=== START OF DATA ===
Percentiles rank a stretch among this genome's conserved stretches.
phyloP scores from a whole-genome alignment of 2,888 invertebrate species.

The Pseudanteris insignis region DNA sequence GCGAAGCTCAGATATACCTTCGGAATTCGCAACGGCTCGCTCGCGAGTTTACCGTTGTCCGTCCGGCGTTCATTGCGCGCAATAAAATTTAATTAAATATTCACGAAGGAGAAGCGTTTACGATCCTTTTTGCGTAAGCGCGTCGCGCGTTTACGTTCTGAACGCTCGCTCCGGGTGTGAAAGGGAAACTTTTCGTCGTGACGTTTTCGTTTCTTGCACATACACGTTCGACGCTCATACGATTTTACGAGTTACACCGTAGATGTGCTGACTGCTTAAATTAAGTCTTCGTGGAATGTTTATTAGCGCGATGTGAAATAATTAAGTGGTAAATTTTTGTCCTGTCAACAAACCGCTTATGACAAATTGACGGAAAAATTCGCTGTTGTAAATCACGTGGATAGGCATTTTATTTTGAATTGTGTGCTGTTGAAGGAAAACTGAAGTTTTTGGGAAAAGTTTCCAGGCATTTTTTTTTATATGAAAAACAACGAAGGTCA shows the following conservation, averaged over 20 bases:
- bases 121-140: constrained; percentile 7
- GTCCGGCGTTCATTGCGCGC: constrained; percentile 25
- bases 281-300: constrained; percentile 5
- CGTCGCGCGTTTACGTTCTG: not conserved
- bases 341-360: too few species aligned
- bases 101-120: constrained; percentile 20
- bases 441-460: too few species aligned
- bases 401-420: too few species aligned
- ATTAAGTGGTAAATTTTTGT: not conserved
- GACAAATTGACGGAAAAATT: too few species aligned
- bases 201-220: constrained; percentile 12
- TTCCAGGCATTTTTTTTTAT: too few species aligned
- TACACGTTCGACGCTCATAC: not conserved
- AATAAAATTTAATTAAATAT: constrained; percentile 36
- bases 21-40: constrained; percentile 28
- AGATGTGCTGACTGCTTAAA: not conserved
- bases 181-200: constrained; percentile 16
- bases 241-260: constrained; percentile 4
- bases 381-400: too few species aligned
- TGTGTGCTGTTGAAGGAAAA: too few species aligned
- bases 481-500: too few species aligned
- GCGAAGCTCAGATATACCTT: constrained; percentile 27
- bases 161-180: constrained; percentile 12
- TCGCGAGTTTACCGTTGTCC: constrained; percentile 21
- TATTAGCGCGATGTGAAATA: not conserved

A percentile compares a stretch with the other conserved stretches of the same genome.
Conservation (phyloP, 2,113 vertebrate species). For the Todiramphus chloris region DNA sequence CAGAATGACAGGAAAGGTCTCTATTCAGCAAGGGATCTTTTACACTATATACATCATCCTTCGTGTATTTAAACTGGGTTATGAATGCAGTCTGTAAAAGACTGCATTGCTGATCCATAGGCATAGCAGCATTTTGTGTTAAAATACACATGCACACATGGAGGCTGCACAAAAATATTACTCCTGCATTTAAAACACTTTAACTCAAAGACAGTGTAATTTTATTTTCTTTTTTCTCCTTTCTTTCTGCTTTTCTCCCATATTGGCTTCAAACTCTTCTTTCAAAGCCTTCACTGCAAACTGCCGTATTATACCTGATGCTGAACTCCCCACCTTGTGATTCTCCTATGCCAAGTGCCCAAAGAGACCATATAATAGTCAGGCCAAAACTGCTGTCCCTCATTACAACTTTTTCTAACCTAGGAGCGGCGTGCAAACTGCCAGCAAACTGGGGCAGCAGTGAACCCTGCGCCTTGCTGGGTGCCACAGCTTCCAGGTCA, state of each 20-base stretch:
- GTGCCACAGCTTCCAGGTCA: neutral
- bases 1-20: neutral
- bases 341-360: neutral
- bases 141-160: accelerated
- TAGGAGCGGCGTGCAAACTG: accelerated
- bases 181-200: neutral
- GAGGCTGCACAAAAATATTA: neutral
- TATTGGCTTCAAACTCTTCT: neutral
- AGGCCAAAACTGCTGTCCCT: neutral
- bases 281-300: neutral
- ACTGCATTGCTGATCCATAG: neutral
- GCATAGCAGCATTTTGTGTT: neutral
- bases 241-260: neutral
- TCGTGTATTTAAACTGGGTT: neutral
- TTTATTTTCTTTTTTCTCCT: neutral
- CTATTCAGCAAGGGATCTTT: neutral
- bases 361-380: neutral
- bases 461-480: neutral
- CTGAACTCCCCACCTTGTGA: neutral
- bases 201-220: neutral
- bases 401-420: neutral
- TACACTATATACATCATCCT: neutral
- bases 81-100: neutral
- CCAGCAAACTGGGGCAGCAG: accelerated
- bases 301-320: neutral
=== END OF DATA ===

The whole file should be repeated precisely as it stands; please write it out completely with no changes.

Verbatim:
Percentiles rank a stretch among this genome's conserved stretches.
phyloP scores from a whole-genome alignment of 2,888 invertebrate species.

The Pseudanteris insignis region DNA sequence GCGAAGCTCAGATATACCTTCGGAATTCGCAACGGCTCGCTCGCGAGTTTACCGTTGTCCGTCCGGCGTTCATTGCGCGCAATAAAATTTAATTAAATATTCACGAAGGAGAAGCGTTTACGATCCTTTTTGCGTAAGCGCGTCGCGCGTTTACGTTCTGAACGCTCGCTCCGGGTGTGAAAGGGAAACTTTTCGTCGTGACGTTTTCGTTTCTTGCACATACACGTTCGACGCTCATACGATTTTACGAGTTACACCGTAGATGTGCTGACTGCTTAAATTAAGTCTTCGTGGAATGTTTATTAGCGCGATGTGAAATAATTAAGTGGTAAATTTTTGTCCTGTCAACAAACCGCTTATGACAAATTGACGGAAAAATTCGCTGTTGTAAATCACGTGGATAGGCATTTTATTTTGAATTGTGTGCTGTTGAAGGAAAACTGAAGTTTTTGGGAAAAGTTTCCAGGCATTTTTTTTTATATGAAAAACAACGAAGGTCA shows the following conservation, averaged over 20 bases:
- bases 121-140: constrained; percentile 7
- GTCCGGCGTTCATTGCGCGC: constrained; percentile 25
- bases 281-300: constrained; percentile 5
- CGTCGCGCGTTTACGTTCTG: not conserved
- bases 341-360: too few species aligned
- bases 101-120: constrained; percentile 20
- bases 441-460: too few species aligned
- bases 401-420: too few species aligned
- ATTAAGTGGTAAATTTTTGT: not conserved
- GACAAATTGACGGAAAAATT: too few species aligned
- bases 201-220: constrained; percentile 12
- TTCCAGGCATTTTTTTTTAT: too few species aligned
- TACACGTTCGACGCTCATAC: not conserved
- AATAAAATTTAATTAAATAT: constrained; percentile 36
- bases 21-40: constrained; percentile 28
- AGATGTGCTGACTGCTTAAA: not conserved
- bases 181-200: constrained; percentile 16
- bases 241-260: constrained; percentile 4
- bases 381-400: too few species aligned
- TGTGTGCTGTTGAAGGAAAA: too few species aligned
- bases 481-500: too few species aligned
- GCGAAGCTCAGATATACCTT: constrained; percentile 27
- bases 161-180: constrained; percentile 12
- TCGCGAGTTTACCGTTGTCC: constrained; percentile 21
- TATTAGCGCGATGTGAAATA: not conserved

A percentile compares a stretch with the other conserved stretches of the same genome.
Conservation (phyloP, 2,113 vertebrate species). For the Todiramphus chloris region DNA sequence CAGAATGACAGGAAAGGTCTCTATTCAGCAAGGGATCTTTTACACTATATACATCATCCTTCGTGTATTTAAACTGGGTTATGAATGCAGTCTGTAAAAGACTGCATTGCTGATCCATAGGCATAGCAGCATTTTGTGTTAAAATACACATGCACACATGGAGGCTGCACAAAAATATTACTCCTGCATTTAAAACACTTTAACTCAAAGACAGTGTAATTTTATTTTCTTTTTTCTCCTTTCTTTCTGCTTTTCTCCCATATTGGCTTCAAACTCTTCTTTCAAAGCCTTCACTGCAAACTGCCGTATTATACCTGATGCTGAACTCCCCACCTTGTGATTCTCCTATGCCAAGTGCCCAAAGAGACCATATAATAGTCAGGCCAAAACTGCTGTCCCTCATTACAACTTTTTCTAACCTAGGAGCGGCGTGCAAACTGCCAGCAAACTGGGGCAGCAGTGAACCCTGCGCCTTGCTGGGTGCCACAGCTTCCAGGTCA, state of each 20-base stretch:
- GTGCCACAGCTTCCAGGTCA: neutral
- bases 1-20: neutral
- bases 341-360: neutral
- bases 141-160: accelerated
- TAGGAGCGGCGTGCAAACTG: accelerated
- bases 181-200: neutral
- GAGGCTGCACAAAAATATTA: neutral
- TATTGGCTTCAAACTCTTCT: neutral
- AGGCCAAAACTGCTGTCCCT: neutral
- bases 281-300: neutral
- ACTGCATTGCTGATCCATAG: neutral
- GCATAGCAGCATTTTGTGTT: neutral
- bases 241-260: neutral
- TCGTGTATTTAAACTGGGTT: neutral
- TTTATTTTCTTTTTTCTCCT: neutral
- CTATTCAGCAAGGGATCTTT: neutral
- bases 361-380: neutral
- bases 461-480: neutral
- CTGAACTCCCCACCTTGTGA: neutral
- bases 201-220: neutral
- bases 401-420: neutral
- TACACTATATACATCATCCT: neutral
- bases 81-100: neutral
- CCAGCAAACTGGGGCAGCAG: accelerated
- bases 301-320: neutral